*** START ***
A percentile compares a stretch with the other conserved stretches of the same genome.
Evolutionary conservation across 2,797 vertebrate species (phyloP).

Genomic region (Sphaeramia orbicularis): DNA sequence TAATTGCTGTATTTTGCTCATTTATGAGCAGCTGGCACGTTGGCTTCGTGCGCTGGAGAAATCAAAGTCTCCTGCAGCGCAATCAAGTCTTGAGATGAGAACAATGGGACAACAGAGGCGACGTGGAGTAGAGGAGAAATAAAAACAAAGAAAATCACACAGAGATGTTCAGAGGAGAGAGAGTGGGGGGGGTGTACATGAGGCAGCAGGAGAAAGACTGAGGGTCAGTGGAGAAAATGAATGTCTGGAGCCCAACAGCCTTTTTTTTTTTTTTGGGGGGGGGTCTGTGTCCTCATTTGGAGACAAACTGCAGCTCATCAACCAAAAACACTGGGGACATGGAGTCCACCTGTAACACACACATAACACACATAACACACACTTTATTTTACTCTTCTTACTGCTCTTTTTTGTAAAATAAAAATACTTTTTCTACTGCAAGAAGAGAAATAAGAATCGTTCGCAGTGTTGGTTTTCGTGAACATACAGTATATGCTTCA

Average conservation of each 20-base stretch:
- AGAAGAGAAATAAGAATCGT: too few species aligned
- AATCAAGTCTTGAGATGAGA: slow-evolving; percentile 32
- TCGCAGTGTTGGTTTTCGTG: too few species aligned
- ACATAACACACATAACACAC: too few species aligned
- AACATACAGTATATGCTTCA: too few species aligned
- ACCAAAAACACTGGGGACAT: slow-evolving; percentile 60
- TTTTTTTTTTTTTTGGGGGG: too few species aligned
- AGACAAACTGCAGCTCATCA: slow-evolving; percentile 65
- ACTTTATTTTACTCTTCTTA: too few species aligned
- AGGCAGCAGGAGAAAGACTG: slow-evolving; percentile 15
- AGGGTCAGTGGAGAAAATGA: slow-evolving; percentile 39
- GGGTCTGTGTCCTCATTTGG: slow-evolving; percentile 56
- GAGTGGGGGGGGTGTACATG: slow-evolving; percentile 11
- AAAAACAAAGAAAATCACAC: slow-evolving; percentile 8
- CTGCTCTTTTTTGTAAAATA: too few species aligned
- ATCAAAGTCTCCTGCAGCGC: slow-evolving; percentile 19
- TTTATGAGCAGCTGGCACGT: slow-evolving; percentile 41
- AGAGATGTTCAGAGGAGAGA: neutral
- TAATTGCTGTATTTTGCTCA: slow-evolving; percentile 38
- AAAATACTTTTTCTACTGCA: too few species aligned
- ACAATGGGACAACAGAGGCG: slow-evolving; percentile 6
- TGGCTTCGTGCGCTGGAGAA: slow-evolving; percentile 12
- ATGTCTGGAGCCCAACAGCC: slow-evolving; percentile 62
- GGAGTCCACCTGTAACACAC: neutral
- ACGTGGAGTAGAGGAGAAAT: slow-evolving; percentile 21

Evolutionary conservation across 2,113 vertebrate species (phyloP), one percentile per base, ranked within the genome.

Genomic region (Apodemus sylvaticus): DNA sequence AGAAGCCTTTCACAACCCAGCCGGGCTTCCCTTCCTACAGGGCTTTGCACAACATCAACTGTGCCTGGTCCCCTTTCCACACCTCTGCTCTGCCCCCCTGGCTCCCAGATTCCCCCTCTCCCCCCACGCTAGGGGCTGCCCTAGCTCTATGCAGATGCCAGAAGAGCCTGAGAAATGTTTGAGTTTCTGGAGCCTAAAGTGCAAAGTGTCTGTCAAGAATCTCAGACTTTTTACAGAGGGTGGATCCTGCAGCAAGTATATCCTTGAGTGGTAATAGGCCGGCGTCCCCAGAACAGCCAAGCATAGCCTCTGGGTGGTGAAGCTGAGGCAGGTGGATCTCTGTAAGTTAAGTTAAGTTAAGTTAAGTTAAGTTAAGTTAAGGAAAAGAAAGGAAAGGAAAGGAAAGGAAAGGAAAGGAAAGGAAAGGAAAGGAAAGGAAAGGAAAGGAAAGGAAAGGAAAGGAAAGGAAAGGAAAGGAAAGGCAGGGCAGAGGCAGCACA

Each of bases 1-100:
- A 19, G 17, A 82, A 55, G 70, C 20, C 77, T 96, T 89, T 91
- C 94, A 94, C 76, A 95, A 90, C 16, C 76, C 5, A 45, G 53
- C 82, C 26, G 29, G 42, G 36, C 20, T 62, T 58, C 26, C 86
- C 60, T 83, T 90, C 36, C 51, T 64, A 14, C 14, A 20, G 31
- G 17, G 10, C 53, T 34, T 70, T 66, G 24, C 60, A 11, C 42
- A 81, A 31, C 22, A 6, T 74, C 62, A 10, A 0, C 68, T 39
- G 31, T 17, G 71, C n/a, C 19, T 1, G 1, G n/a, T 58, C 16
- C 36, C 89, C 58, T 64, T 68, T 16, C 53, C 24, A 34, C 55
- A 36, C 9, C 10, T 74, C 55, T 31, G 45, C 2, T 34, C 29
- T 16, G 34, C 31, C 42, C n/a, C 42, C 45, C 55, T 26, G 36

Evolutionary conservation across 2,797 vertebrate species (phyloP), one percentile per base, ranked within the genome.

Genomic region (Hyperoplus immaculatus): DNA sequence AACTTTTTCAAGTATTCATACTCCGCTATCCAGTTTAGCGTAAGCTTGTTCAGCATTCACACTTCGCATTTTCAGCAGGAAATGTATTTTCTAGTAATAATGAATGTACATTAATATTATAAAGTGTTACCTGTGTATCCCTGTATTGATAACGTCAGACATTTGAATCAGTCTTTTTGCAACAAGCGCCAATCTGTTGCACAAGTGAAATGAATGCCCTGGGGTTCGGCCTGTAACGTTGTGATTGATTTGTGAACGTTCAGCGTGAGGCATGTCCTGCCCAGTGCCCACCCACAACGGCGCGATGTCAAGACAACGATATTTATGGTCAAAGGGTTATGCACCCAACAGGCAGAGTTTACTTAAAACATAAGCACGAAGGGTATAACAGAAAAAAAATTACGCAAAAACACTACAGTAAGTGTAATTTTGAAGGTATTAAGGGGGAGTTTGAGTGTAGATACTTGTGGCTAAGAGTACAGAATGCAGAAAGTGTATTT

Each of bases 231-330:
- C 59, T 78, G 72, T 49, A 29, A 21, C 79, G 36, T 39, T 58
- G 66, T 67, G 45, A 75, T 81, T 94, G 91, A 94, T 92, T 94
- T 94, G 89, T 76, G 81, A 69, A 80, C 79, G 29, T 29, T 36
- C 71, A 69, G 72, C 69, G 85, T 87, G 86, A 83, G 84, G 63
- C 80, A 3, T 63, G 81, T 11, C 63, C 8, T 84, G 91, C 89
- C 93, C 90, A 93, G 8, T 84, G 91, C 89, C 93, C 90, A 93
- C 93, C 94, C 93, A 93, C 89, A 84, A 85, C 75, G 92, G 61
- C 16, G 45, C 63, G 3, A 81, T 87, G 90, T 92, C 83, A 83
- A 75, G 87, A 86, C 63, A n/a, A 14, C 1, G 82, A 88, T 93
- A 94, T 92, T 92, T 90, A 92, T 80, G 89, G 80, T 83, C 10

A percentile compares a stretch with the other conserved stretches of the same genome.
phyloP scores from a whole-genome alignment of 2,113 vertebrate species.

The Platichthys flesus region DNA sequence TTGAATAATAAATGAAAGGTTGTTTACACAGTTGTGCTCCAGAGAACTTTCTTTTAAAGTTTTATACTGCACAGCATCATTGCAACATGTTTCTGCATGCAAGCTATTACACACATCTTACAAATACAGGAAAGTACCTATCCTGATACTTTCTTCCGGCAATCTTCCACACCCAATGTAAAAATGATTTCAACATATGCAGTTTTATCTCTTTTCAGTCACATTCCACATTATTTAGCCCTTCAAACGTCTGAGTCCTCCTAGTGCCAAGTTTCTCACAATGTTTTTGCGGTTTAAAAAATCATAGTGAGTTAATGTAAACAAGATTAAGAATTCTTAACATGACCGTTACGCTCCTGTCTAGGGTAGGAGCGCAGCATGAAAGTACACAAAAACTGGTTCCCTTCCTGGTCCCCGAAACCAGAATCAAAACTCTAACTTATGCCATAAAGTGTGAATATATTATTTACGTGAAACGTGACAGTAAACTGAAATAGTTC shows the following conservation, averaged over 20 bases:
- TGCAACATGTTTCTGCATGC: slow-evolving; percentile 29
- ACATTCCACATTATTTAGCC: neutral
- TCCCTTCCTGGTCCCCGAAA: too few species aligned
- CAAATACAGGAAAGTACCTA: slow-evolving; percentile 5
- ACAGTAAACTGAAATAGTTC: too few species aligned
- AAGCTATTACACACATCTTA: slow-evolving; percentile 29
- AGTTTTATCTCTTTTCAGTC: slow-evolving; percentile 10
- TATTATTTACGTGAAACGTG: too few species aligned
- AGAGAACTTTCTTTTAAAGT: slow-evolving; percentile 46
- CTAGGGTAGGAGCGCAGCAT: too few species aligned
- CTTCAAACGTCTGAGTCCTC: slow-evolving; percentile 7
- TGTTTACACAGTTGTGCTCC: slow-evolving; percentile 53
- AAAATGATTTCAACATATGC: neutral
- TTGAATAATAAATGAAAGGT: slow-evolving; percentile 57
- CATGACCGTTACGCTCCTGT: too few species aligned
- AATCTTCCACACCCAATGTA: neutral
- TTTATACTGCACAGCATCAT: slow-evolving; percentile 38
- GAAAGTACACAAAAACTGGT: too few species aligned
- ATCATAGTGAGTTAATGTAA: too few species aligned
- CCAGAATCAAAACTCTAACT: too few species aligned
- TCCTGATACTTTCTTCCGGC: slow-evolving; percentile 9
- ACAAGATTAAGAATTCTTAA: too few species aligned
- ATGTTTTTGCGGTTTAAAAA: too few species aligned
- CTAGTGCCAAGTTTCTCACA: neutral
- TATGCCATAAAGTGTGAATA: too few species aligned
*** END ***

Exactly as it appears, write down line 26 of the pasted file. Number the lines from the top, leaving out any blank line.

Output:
- TGGCTTCGTGCGCTGGAGAA: slow-evolving; percentile 12